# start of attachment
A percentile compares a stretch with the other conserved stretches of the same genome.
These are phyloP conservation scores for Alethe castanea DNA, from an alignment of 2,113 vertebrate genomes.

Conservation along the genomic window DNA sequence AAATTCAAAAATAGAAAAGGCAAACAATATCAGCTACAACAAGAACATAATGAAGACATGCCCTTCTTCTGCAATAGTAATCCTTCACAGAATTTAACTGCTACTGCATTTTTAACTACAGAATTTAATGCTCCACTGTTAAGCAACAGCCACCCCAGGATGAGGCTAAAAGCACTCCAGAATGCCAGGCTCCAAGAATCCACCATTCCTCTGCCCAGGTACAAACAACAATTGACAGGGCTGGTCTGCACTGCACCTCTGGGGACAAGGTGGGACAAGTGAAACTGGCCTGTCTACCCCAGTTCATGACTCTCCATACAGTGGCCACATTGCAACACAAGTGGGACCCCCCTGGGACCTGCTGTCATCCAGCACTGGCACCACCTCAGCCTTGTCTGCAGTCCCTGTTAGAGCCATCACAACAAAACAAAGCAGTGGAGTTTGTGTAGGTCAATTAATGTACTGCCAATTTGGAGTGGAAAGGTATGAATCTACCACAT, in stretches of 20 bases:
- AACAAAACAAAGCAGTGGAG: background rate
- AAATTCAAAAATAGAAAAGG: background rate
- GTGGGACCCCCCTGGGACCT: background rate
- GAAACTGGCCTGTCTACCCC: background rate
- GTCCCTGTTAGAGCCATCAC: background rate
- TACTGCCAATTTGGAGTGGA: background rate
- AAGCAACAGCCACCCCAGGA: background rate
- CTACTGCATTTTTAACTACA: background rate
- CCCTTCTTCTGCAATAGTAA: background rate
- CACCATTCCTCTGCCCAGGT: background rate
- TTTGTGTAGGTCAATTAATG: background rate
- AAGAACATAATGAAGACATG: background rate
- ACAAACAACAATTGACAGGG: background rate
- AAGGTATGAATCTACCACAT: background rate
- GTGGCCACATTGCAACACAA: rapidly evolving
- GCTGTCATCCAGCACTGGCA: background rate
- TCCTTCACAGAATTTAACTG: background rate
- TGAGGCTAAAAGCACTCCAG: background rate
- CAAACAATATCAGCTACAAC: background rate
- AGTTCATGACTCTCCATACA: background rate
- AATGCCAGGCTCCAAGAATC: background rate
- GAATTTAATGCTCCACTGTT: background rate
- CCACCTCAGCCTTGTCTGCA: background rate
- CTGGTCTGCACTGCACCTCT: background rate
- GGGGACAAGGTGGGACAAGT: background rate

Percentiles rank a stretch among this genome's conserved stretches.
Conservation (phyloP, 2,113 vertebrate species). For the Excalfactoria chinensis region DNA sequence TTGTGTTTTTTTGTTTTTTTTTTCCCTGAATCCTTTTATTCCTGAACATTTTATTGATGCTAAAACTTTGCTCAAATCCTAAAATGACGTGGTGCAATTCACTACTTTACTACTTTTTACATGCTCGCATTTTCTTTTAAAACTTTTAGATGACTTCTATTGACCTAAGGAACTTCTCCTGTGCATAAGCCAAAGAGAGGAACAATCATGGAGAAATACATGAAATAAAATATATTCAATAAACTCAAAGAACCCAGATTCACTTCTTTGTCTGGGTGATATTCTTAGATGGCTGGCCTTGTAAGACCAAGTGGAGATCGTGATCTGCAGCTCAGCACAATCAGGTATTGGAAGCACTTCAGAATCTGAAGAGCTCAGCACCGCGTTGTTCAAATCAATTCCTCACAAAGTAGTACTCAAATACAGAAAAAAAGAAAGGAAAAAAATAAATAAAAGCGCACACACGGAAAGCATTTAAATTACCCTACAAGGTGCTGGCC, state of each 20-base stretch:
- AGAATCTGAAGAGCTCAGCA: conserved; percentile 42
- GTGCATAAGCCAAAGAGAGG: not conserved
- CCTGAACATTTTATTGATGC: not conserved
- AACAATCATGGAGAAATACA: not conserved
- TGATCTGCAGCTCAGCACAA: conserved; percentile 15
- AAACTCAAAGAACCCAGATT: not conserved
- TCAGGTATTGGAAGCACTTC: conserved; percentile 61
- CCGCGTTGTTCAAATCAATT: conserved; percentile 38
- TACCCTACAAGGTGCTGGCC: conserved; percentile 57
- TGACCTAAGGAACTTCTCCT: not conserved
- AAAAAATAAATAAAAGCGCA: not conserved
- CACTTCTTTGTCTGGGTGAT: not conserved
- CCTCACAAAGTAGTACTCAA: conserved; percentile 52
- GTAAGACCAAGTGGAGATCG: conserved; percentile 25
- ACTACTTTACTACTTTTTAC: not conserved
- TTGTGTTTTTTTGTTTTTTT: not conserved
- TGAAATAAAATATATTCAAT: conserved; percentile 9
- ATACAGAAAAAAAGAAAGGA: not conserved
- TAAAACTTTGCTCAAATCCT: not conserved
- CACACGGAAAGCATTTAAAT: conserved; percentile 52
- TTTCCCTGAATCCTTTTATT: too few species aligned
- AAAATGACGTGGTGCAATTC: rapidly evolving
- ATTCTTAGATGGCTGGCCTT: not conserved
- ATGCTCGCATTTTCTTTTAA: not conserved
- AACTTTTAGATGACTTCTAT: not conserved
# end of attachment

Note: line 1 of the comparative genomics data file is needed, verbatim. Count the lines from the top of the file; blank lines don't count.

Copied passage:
A percentile compares a stretch with the other conserved stretches of the same genome.